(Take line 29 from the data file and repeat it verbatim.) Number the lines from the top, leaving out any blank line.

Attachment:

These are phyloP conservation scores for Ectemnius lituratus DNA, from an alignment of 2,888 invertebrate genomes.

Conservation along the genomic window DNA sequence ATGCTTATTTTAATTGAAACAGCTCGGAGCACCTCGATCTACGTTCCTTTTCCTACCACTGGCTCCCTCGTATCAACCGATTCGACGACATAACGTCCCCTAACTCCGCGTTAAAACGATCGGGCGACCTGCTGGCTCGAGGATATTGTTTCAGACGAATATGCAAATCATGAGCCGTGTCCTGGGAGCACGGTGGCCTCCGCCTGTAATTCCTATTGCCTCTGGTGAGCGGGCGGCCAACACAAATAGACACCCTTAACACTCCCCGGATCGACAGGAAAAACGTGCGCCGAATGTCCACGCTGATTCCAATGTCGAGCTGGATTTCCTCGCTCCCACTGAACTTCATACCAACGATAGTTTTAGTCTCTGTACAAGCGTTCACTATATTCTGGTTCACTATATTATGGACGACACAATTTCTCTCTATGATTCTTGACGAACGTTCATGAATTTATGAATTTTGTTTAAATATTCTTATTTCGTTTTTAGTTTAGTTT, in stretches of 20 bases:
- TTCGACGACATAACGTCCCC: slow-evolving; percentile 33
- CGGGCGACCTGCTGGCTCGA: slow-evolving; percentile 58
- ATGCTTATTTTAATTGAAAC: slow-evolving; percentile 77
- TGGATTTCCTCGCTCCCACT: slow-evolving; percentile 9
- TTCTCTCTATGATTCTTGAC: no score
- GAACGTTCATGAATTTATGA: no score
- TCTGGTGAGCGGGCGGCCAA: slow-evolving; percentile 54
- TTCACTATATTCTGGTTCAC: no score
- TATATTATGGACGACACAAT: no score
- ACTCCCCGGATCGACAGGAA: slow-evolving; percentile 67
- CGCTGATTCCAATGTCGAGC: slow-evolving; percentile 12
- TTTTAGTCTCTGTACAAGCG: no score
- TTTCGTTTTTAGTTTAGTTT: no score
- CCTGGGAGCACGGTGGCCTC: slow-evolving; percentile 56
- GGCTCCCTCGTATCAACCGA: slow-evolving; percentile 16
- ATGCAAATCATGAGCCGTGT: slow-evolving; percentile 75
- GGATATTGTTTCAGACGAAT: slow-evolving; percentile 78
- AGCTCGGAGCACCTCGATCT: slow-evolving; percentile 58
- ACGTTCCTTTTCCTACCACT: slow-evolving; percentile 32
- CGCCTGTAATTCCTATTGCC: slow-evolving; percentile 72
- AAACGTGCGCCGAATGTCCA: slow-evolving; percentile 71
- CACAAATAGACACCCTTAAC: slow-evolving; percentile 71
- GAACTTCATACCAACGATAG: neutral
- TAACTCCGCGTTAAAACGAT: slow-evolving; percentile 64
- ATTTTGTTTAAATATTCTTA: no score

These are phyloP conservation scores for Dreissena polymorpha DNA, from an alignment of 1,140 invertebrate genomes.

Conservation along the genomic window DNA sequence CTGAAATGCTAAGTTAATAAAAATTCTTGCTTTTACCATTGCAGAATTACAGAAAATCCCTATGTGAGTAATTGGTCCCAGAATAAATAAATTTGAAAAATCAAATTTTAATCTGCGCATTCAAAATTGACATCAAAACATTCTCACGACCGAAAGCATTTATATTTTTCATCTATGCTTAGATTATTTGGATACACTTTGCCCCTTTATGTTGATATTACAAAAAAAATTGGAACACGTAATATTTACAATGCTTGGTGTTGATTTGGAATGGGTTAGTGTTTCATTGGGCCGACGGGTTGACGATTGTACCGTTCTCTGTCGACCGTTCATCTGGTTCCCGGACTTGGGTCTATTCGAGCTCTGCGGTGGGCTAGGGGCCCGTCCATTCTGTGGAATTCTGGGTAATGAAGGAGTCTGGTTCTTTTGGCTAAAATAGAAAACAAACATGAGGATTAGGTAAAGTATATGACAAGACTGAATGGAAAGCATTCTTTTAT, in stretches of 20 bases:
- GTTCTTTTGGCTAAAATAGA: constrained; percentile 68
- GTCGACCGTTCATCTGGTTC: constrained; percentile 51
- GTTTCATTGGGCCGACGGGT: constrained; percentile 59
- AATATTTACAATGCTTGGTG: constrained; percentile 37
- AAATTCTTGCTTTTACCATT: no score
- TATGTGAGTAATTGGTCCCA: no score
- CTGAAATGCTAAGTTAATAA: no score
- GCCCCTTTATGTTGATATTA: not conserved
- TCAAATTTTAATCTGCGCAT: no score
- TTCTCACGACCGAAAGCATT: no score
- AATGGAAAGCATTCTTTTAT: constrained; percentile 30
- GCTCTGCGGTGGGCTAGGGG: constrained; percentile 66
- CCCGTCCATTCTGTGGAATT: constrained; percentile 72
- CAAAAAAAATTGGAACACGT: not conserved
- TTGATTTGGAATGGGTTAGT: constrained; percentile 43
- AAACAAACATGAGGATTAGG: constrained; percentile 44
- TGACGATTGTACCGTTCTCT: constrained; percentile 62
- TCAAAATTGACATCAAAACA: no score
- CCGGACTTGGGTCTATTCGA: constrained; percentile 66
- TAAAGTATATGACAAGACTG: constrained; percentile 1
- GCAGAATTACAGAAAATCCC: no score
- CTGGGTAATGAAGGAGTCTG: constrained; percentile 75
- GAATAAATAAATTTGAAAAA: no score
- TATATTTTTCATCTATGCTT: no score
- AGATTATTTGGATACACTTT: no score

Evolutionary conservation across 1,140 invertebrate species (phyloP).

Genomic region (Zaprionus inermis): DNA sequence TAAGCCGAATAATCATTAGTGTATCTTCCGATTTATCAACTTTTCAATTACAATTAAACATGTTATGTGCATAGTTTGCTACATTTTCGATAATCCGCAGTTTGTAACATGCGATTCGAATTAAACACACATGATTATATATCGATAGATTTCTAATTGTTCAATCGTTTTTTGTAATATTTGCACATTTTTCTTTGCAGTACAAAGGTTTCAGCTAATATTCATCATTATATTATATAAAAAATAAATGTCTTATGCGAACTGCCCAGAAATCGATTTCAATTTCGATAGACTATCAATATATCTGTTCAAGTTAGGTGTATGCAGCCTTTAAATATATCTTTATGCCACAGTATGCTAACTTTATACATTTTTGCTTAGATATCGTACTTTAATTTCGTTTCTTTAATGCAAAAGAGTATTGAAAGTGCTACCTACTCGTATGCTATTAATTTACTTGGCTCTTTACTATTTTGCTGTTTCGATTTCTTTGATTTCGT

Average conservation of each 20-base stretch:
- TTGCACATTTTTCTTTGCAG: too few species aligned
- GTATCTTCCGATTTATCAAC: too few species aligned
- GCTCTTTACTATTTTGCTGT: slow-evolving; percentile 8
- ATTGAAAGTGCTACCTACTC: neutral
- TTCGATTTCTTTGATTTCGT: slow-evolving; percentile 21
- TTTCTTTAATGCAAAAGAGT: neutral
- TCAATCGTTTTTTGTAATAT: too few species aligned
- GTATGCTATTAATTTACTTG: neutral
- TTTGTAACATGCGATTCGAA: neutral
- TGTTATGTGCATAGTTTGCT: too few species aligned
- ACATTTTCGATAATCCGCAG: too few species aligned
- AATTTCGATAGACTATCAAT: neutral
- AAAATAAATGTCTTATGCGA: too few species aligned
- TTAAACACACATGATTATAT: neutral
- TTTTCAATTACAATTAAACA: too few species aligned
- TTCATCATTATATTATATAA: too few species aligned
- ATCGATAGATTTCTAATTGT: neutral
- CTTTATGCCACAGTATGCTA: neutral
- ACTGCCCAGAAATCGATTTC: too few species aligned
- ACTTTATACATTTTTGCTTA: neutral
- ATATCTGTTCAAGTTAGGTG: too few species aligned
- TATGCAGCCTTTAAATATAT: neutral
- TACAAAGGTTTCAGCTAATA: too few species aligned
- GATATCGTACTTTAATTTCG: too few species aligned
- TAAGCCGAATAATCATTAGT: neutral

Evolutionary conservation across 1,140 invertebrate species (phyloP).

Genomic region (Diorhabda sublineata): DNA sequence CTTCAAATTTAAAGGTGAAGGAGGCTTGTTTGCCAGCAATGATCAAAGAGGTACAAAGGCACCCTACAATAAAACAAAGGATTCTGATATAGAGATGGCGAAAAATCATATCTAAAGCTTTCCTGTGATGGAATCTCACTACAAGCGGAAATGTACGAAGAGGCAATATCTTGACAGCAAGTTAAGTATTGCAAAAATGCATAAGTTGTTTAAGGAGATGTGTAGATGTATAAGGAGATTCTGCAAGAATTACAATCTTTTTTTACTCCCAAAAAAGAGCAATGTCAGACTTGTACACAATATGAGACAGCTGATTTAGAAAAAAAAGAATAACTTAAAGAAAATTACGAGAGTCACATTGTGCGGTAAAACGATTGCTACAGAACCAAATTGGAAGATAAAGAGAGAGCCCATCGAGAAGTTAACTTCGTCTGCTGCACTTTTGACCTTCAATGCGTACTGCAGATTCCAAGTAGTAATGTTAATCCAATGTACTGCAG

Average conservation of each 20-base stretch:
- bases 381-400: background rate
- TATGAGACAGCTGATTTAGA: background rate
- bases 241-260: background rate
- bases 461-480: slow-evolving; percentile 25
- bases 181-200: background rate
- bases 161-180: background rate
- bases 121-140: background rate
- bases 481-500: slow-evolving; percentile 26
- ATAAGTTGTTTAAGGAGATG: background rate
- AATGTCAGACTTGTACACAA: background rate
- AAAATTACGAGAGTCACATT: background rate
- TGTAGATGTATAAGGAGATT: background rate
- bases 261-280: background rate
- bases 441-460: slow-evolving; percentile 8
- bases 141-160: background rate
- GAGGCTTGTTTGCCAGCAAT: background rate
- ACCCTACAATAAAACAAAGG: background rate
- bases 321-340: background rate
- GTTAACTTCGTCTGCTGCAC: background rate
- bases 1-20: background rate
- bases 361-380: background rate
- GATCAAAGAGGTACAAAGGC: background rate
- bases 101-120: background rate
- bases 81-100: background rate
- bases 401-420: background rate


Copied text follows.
Conservation along the genomic window DNA sequence CTGAAATGCTAAGTTAATAAAAATTCTTGCTTTTACCATTGCAGAATTACAGAAAATCCCTATGTGAGTAATTGGTCCCAGAATAAATAAATTTGAAAAATCAAATTTTAATCTGCGCATTCAAAATTGACATCAAAACATTCTCACGACCGAAAGCATTTATATTTTTCATCTATGCTTAGATTATTTGGATACACTTTGCCCCTTTATGTTGATATTACAAAAAAAATTGGAACACGTAATATTTACAATGCTTGGTGTTGATTTGGAATGGGTTAGTGTTTCATTGGGCCGACGGGTTGACGATTGTACCGTTCTCTGTCGACCGTTCATCTGGTTCCCGGACTTGGGTCTATTCGAGCTCTGCGGTGGGCTAGGGGCCCGTCCATTCTGTGGAATTCTGGGTAATGAAGGAGTCTGGTTCTTTTGGCTAAAATAGAAAACAAACATGAGGATTAGGTAAAGTATATGACAAGACTGAATGGAAAGCATTCTTTTAT, in stretches of 20 bases: